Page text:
Western ally Saudi Arabia led a war coalition into Yemen in 2015. The conflict arising from this aggression has reportedly killed around 233,000 people so far. And the UN has consistently called this “the world’s worst humanitarian crisis”.
The shameful statistics
Around four million people have had to leave their homes due to the conflict. And according to Relief Web, two thirds of the population are in need of support. The country, it stresses, “is the largest food security crisis in the world, both in scale and severity, with an estimated 16.2 million people facing severe food insecurity (more than half of the population)”. And due in part to the bombing of public infrastructure, over 18,000 civilians have died.
another 672,000 people could be displaced by the end of 2021 if current levels of violence continue, according to United Nations predictions.
It also said “Yemen is sliding back into full-scale war”, adding that:
834 civilian houses have already been hit by armed violence so far this year.
Regarding life for children in Yemen, UNICEF executive director Henrietta Fore said in December 2020:
[Yemen] is perhaps the most dangerous place on earth to be a child. One child dies every 10 minutes from a preventable disease. Two million are out of school. And thousands have been killed, maimed or recruited since 2015.
According to the United Nations Population Fund, Yemen is the country “where the needs of women and girls in humanitarian emergencies are greatest”.
A brutal failure of a conflict
Saudi Arabia entered Yemen to try and defeat Houthi rebels who it said had links to regional foe Iran and who’d overthrown the Saudi ally who’d been in power. But it failed, only strengthening the Houthis and pushing it closer to Iran. The reunification of the country is looking unlikely too, the Brookings Institution insists, because “there are now multiple Yemens”.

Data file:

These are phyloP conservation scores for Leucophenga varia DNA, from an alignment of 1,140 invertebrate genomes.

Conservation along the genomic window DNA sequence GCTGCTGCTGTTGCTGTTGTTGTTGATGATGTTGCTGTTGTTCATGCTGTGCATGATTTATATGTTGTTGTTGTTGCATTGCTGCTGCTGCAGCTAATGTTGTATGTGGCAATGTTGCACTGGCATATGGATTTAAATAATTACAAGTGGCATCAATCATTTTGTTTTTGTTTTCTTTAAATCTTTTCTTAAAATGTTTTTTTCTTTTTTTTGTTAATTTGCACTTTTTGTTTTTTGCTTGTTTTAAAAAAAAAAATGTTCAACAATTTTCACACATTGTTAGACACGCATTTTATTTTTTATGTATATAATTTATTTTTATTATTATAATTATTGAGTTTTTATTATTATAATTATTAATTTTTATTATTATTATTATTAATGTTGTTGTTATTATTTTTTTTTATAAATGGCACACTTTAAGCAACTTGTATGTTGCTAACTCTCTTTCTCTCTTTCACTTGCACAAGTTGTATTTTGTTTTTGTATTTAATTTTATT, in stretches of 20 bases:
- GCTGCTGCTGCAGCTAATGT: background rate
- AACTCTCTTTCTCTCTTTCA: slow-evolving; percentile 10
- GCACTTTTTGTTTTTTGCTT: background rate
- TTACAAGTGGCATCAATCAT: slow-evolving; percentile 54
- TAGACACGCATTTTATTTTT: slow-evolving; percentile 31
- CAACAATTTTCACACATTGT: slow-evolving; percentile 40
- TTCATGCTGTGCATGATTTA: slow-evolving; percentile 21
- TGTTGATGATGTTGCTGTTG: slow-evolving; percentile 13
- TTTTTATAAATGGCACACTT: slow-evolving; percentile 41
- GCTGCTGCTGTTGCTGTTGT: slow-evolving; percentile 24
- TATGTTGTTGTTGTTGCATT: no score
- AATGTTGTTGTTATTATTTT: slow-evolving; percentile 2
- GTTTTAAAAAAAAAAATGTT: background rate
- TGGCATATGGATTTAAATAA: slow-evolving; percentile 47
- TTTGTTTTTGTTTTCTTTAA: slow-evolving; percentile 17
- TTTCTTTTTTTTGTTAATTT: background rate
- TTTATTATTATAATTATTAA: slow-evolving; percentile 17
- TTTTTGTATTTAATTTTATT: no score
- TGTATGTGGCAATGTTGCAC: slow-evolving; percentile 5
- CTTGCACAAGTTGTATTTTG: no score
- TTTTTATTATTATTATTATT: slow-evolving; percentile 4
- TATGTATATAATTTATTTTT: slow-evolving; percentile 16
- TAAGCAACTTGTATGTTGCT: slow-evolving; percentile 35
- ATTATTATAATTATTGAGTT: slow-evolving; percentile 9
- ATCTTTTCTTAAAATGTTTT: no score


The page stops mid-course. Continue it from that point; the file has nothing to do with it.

Saudi Arabia has failed to achieve anything other than numerous allegations of war crimes. So it’s offering unattractive peace talks again – which the Houthis are unlikely to accept. And it’s easing its devastating blockade in an attempt to get a deal.
US president Joe Biden, meanwhile, is limiting support for his ally’s war in Yemen. And the Houthis are no longer on Washington’s terror list, which helps with the provision of aid to areas under their control. But Biden has faced accusations of not putting any meaningful pressure on Saudi Arabia to change course.
At the same time, UK prime minister Boris Johnson has expressed that he would be happy to send British forces to Yemen if conditions changed.
As NRC secretary general Jan Egeland says, there are many world leaders who “continue to fan the flames of this war”. Indeed, until Saudi Arabia comes under real pressure from its allies, Yemen’s horrific suffering is likely to continue. And the fact that this conflict is now moving into its seventh year is a stain on the international community.